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Censored Memes, Search Terms and Images from China’s WWII Parade


An image of President Xi at the military parade, with an added speech bubble that reads, ““It’s f**king hot.”

This post was written by Vivienne Zeng and originally published on Hong Kong Free Press on September 3. It is republished on Global Voices under a partnership agreement.

Censors in China were extra busy on Thursday as Beijing made an all out effort to ensure a massive military parade to mark the 70th anniversary of Japan’s surrender in World War II went without a hitch.

The word “military parade” topped keyword rankings on microblogging site Weibo, with 460,000 searches recorded. Whilst the visible comments were overwhelmingly positive, posts which were removed and collected at showed a different picture. Below are some of the most popular memes and comments blocked on the Twitter-like Chinese platform.

1. Residents living in Beijing’s restricted zone complained and joked about not being able to open their windows or go onto their balconies. The following notice asked residents not to peer out of their windows during the parade.


“Dear resident, in the morning of September 3 during the parade, please keep your windows shut. Don't attempt peeping. Please understand and give your support. Zhao Jia Lou Community Committee.”

Some fell foul of Godwin’s Law, comparing the communist regime with Nazi Germany. Some noted that even Hitler allowed people to watch military parades from their windows.


2. Several pictures poked fun at President Xi Jinping standing in the scorching heat with his signature fresh-out-of-bed look. One of the images said “It’s f**king hot” (see image at the top of the post).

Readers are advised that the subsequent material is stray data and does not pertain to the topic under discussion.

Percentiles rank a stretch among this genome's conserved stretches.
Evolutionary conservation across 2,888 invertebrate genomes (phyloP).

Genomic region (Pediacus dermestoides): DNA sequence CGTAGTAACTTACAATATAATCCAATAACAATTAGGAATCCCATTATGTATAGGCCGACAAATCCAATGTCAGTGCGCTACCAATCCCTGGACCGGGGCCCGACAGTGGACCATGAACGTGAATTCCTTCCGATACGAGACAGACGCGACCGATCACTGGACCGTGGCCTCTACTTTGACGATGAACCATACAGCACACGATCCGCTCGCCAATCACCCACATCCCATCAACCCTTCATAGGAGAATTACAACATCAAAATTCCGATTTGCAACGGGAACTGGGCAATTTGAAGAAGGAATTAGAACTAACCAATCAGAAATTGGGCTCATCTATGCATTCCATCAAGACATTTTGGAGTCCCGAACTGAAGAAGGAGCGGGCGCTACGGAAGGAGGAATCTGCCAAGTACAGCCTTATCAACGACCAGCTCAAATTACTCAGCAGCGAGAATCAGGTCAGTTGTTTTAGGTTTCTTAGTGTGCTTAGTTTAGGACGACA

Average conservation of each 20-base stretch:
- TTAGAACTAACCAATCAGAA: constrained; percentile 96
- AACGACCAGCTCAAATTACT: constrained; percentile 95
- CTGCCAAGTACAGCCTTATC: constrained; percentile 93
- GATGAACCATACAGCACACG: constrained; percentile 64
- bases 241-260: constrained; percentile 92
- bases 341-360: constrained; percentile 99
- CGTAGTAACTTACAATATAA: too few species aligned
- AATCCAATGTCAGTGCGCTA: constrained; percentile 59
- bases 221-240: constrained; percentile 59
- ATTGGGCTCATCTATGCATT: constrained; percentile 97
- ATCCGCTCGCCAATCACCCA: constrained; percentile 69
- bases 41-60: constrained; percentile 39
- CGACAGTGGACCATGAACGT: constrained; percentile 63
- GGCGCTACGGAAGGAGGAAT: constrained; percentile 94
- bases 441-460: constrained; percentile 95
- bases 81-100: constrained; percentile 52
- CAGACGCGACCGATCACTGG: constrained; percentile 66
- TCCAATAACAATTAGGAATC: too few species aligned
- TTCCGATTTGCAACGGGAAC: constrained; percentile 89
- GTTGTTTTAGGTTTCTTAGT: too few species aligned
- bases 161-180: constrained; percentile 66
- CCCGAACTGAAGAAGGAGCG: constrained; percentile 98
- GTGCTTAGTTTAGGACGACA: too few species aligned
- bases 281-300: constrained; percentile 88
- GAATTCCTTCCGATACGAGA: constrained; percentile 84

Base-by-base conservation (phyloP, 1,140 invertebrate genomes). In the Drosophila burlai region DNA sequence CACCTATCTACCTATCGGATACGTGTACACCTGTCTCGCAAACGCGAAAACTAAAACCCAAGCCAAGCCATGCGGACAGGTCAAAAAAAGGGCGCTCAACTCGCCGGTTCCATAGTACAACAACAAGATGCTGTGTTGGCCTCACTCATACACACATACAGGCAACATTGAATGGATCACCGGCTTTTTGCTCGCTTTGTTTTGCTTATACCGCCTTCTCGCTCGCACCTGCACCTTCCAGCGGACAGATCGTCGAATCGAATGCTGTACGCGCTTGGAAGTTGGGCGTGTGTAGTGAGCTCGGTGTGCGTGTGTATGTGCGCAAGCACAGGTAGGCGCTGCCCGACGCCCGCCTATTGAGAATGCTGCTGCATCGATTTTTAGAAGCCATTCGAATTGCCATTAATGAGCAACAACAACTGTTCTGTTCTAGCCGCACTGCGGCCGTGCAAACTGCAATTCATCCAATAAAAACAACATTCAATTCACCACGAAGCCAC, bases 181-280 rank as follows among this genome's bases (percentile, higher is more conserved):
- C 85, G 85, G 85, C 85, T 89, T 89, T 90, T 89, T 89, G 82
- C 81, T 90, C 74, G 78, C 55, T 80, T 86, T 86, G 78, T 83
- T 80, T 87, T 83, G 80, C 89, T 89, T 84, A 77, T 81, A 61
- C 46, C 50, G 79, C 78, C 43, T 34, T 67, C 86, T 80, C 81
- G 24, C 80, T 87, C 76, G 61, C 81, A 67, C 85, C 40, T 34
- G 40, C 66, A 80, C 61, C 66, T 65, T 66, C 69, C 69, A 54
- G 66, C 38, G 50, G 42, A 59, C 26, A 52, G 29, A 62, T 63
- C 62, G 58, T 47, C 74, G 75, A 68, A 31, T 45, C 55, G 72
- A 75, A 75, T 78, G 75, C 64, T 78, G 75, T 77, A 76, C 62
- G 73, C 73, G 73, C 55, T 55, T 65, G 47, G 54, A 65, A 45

Another banned picture showed an older woman kindly putting up an umbrella for Xi in front of the TV and fanning him.


Xi is often compared to Winnie the Pooh because of his body shape. So this picture with the cartoon character standing in his vehicle was also censored.


3. Former President Jiang Zemin drew quite a lot of attention with his black sunglasses and stern appearance. This picture of Jiang looking totally cool and collected while a unusually animated Xi gives a passionate speech about war and peace gained traction on social media platform WeChat.


Xi Jinping gives a passionate speech during the parade.

Jiang, 89, is nicknamed “the toad.” In this picture, the former leader grabbed on to a handrail at Tiananmen Gate with three fingers on each hand, thereby mimicking the cold-blooded amphibian.

It seemed search results for “Jiang Zemin” were not shown on Weibo “due to relevant laws and regulations.”


The search engine notice: According to relevant laws, regulations and administrative rules, the search result cannot be shown.

4. Residents who could not get into the restricted area in downtown Beijing to watch the parade made invitations for themselves. The invites promised “front-row” TV seats.

Left: fake invitation to military parade shared by netizens. Right: the real invitation.

Left: fake invitation to military parade shared by netizens. Right: the real invitation.

5. Female soldiers gained much attention with their short skirts and high-pitched voices. However, civil rights lawyer Yuan Yulai blasted state-owned CCTV for focusing on such superficial matters whilst netizens were more than happy to see “a sea of breasts.” Both Yuan’s comment and netizens’ comments about breasts were blocked on Weibo.


Is this image from the actual parade? Let's add a caption that says if it is or not.

6. The troops at the parade displayed mind-boggling uniformity.


A widely circulated image after the parade rehearsal last weekend.

That prompted some to share this cartoon online:


7. Whilst the Chinese media were told to downplay news of absent world leaders, netizens nevertheless allowed their imaginations to fly. This edited image of North Korean leader Kim Jong-un supposedly spying on President Xi and his South Korean counterpart Park Geun-hye from afar was very popular.


So was this one showing US President Barack Obama and his family “watching” the Chinese military parade in front of their TV.


In this picture, Obama scolds Japanese Prime Minister Shinzo Abe: “The Chinese military parade looks so pretty. If not for you, I would have gone.” To which Abe says: “It’s my fault.”


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